Tamil Features

5 Best Coming of Age Films

The coming of age genre. Movies that trace the protagonist’s transition from adolescence to adulthood. Indian cinema hasn’t always ventured into this genre. But when it has, there have been internationally famous films, like master director Satyajit Ray’s Apu Trilogy. Over the years, south Indian cinema has produced some fascinating films which explored the misadventures and insecurities of adolescents. And their journey as they came to terms with adulthood.


Shankar’s Boys, released in 2003, was an early film which tried to capture the life of modern-day teenagers in India. It explored the boys’ reckless life, their sexual awakening, and their rebellious attitude towards social norms. Boys garnered negative reviews because many found its content ‘vulgar’; a film one couldn’t watch with family members. Shankar never made a similar, bold film again.  Next year, Cheran arrived with Autograph, a coming-of-age movie tailor-made for a ‘family’ audience. Autograph was a commercial success in Tamil Nadu, and was remade in Kannada and Telugu. Unlike Hindi/Bengali/Marathi films like HunterrGandu and Killa, which dealt with the darkness and gravity of themes like sexual awakening, drug abuse, and casteism, coming-of-age films in south India have mostly been about nostalgia, innocent romance, heart-breaks, good-old childhood friends, and the parent-son relationship.

Here’s a trip through some of the most popular coming-of-age movies from south India:


This 2015 Malayalam film, directed by Alphonse Putharen, spread like wildfire across theatres, TV screens, and DVD collections. It was to be one of Mollywood’s highest grossing films. Ever. Premam starred Nivin Pauly, Sai Pallavi, Anupama Parameswaran and Madonna Sebastian, and explored a youngster’s life from teenage to adulthood. As a school-goer, George has a crush on his tuition classmate Mary. He pens sweet, innocent letters to her, with a little help from his friends Koya and Shambhu. Years later, George is a rebellious college student, who falls in love with Malar, his teacher. The film had a realistic take on teenage friendships, and life in a small town.

Premam became a rage among youngsters from Kerala, as well other states. For its novel film making, outstanding performances, and cinematic and other technical achievements. It’s en route to being remade in Telugu, with Naga Chaitanya in the lead.


attakathiThis 2012 Pa Ranjith film had a handful of young, fresh talents playing the lead. Attakathi traces the life of a youngster, Dinakaran, who lives in the suburbs of Chennai. From school to college, and to life beyond. Dinakaran falls in love many times, chooses the wrong kind of friends, makes decisions that go terribly wrong. And at the end, comes to terms with his life. Attakathi was produced by the production giant Studio Green, and received positive reviews from critics as well as being a box-office success.

Lifeu Ishtene

This 2011 Kannada movie, directed by Pawan Kumar, came as a whiff of fresh air to the Kannada movie industry. At that time, the industry was teeming with heavily commercial, masala films. It starred Diganth as a confused youngster, Vishal. Unlike his friends, Vishal is not keen about studying hard and carving a mainstream career for himself. He is a struggling musician. Things take a downturn when his girlfriend is forced to marry a ‘well-settled’ man her parents choose for her. Lifeu Ishtene ends with Vishal finally finding the courage to face life.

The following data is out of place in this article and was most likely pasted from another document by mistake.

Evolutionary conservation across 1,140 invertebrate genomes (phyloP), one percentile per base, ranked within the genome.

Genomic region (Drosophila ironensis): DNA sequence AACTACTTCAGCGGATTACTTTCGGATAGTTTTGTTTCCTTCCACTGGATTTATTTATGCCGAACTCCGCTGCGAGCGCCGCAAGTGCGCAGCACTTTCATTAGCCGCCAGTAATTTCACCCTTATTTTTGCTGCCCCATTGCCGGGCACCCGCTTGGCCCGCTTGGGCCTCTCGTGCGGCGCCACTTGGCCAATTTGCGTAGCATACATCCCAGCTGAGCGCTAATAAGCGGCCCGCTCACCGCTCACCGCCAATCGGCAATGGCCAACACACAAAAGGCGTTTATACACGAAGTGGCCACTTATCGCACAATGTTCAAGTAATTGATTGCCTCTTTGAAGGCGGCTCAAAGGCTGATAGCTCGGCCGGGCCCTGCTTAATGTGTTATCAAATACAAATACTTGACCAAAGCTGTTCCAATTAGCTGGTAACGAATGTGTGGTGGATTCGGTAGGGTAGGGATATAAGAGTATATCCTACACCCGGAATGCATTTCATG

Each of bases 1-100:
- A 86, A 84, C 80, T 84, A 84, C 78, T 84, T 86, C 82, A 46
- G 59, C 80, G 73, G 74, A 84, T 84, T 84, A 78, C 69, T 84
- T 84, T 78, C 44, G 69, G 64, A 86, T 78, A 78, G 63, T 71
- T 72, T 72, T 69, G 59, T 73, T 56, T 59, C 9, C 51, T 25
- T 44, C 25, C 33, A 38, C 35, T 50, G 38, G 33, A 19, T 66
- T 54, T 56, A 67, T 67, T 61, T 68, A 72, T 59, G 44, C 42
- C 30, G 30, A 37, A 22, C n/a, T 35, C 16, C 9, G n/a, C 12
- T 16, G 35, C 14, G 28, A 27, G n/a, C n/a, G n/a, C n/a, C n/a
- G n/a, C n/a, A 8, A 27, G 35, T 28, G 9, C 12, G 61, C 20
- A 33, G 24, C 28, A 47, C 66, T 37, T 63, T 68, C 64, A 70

Lifeu Ishtene was praised for its fresh narrative. A scene where Vishal tries to buy a condom at a department store, deserves a special mention. Thanks to Pawan Kumar’s brilliant handling of slapstick comedy. The film’s title sums it up for us: That’s All Life Is About.


Many compare this 2004 Tamil film with Premam, as the films’ have uncannily similar storylines. However, Autograph has a very old-school style of film making compared to Premam. Cheran, the director, plays the lead himself. It begins with a youngster, Senthil, travelling to a Tamil village, where he lived with his family as a child. He wants to invite his old acquaintances for his wedding. He meets his childhood friend, school teacher and finally, his school-time crush, Malli. Malli is now living happily with her husband and children. Later, Senthil goes to Kerala to meet his college friends, and his former sweetheart Lathika (Gopika). A flashback sequence shows that the two had a tragic breakup. Sneha plays Divya, a bold young woman who helps Senthil come to terms with personal loss, and build a successful career.

Happy Days

Sekhar Kammula’s 2007 Telugu film was a giant commercial hit, not only in Andhra Pradesh, but across the country. Happy Days is about a group of eight teenagers who become friends during their first year at an engineering college. The film traces their life, friendship, misadventures, and romances through their four years. Happy Days handled college life realistically, with minimal masala elements. The lead cast had mostly fresh faces. Tamannah Bhatia, who played one of the leads, went on to become a popular heroine. Songs from the film, composed by Mickey J Meyor, were all the rage at the time. Especially among college-goers in Andhra Pradesh and Kerala, where a dubbed version of Happy Days was released.